Friday, August 8, 2008

End-Game Hype-Game?

I've always been a bit of a powerleveler. I enjoy fighting my way to the level cap, I enjoy the process of gathering xp and gearing yourself to work towards the so called end-game where you are happily sitting at level 70 with no more levelling worries on your mind and the ability to consider a new character.

But the second I hit the level cap in most of any game I did a complete 180 turn looking back at all the content I passed up in favor of levelling faster. I then actively proceed to re-visit that content. Why?
It's hard to pin down sometimes but I suppose I like having the edge, the ability to do things alone or with a small group of buddies what was initially designed for 10 or more players. Trying things on the spot without having to pre-plan 4+ hour raids, finding things that people haven't seen in who knows how long because they are hell bent to get to the end-game.

And still the general sense of wow is that people live for the end-game. They claw their way to the level cap only to jump through flaming hoops to get to see the newest of the new (even if this new is no longer really new).
People willingly spend hours, days, weeks and months in the same instance doing it over and over again for the sake of progress... for the sake of the end-game. A chance to see sunwell maybe... a shot at that legendary item?

But my question is what makes the end-game so different from the 'not end-game' (mid-game?). Is it less of a game than the end game? Are the story lines, the art, the creativity that was put into this game less than what is now the end-game?

What is so much more appealing about Outland and Sunwell in comparison to places like Molten Core, Onyxia's lair and the dozens of others azerothian instances?

Storylines, design and overal immersion aren't any better in outland than they are in azeroth, equal maybe but certainly not better. The challenge of molten core is the same as running sunwell if you're trying it with a lot less people than it was designed for back in the day.

Nothing prevents you from taking your 10 main raid to Molten Core or somewhere other than Karazhan and yet day after day, week after week the same 10 people go into Karazhan (just using kara as an example... because everyone knows and 'loves' Kara).

So what is the difference between the end-game and the rest of the game?
What makes a sunwell raid so much more than a molten core one?

The game can be challenging on any level; So is the end-game nothing more than a clever treadmill for endless gear upgrades to experience more of the endless gear upgrades?

Is the end-game a hype-game?


LarĂ­sa said...

I guess the problem with the lower raid instances is that you'll pretty soon outgear them unless you refuse to train, pick up loot and otherwise improve your char.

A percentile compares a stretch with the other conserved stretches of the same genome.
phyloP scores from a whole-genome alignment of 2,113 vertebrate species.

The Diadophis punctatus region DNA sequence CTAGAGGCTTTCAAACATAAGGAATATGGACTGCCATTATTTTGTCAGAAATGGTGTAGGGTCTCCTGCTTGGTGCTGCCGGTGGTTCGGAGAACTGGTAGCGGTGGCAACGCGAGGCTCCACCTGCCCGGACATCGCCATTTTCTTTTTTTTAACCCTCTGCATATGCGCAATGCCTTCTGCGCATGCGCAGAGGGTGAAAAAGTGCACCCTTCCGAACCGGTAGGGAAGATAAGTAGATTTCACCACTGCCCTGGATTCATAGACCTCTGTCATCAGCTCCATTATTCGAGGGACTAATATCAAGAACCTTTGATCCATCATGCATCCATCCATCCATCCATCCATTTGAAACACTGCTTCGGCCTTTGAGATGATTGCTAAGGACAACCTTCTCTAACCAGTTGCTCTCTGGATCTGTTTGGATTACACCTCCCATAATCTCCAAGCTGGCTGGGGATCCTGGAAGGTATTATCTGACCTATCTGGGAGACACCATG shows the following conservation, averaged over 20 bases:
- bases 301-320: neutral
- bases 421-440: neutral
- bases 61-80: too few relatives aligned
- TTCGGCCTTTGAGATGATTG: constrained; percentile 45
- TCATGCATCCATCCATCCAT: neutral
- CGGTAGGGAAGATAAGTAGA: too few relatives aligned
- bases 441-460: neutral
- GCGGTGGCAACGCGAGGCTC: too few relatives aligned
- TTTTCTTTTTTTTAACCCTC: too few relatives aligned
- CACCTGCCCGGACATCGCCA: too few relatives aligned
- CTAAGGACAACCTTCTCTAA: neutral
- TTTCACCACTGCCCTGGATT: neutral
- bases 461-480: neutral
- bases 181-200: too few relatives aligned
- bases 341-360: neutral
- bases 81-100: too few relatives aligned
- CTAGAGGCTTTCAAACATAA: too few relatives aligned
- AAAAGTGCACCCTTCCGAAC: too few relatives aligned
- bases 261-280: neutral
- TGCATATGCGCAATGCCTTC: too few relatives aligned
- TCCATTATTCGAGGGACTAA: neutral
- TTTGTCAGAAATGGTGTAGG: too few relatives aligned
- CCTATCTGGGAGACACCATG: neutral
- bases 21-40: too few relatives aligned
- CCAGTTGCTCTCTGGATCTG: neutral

To the end game you always bring the very best you can do at the moment. You're always on the edge of being able to accomplish stuff. You aim a little bit higher and bolder than your common sense tells you to. And you struggle and wipe and wipe and wipe and swear and endure and finally you make it.

It's the mental process of fighting and overcoming difficulties that gives endgame a special taste. But you can get the same feeling in Maggie as well as in Mount Hyjal I thnk. It's always about challenging yourself.

Still at the same time I agree that it's fun to see the bosses and settings of older instance just for fun runs. Being a TBC player I missed Zul Gurub, Onyxia, AQ "for real". But I've enjoyed immensly seeing it now.... Once. It isn't anything I'd go back to week after week. I need the adrenaline rushes too badly.

Zupa said...

I am a hopeless end-gamer

I have over 100 days played on my main, my next highest alt is level 43, and that was my first main.

So - clearly going back and revisiting content or leveling alts isn't interesting to me. I always want bigger and better and more and higher and faster etc, so in order to see the biggest and best fights, you need to be pushing the PvE "endgame"

I also think a lot of people take some pride in their end game progression, as it isn't something everyone gets to experience.

Nobody really cares if you have a level 70 of every character class. To be quite honest getting to level 70 doesn't mean you know how to play, how to play your class, how to play your class in a group or in a raid, or that you aren't a complete idiot. All it means to me is that you have spent at least X amount of time questing.

Being a successful member of a progressive end game guild, however , implys some skill, intelligence and knowledge of your class and its role in high level raids.

For example, your 10 year old brother could have a dozen level 70s given enough time, but he isn't likely to be a key member of a tier 6 raid for a few years yet.

Added to that is the team-play aspect of the game. 25 man raids currently have some of the highest teamwork requirements of anything you can do in WoW, and working successfully in a team is a huge amount of fun :)

Anonymous said...

I think a bit of it is the MMO aspect. If you were on your own, then you could take the time, but if you are with 4 (9, 24) others then you tend to push on to the limit.

I know I often find myself wanting to go back and finish off old stuff, but then if I can't get the numbers, I tend to then go with the majority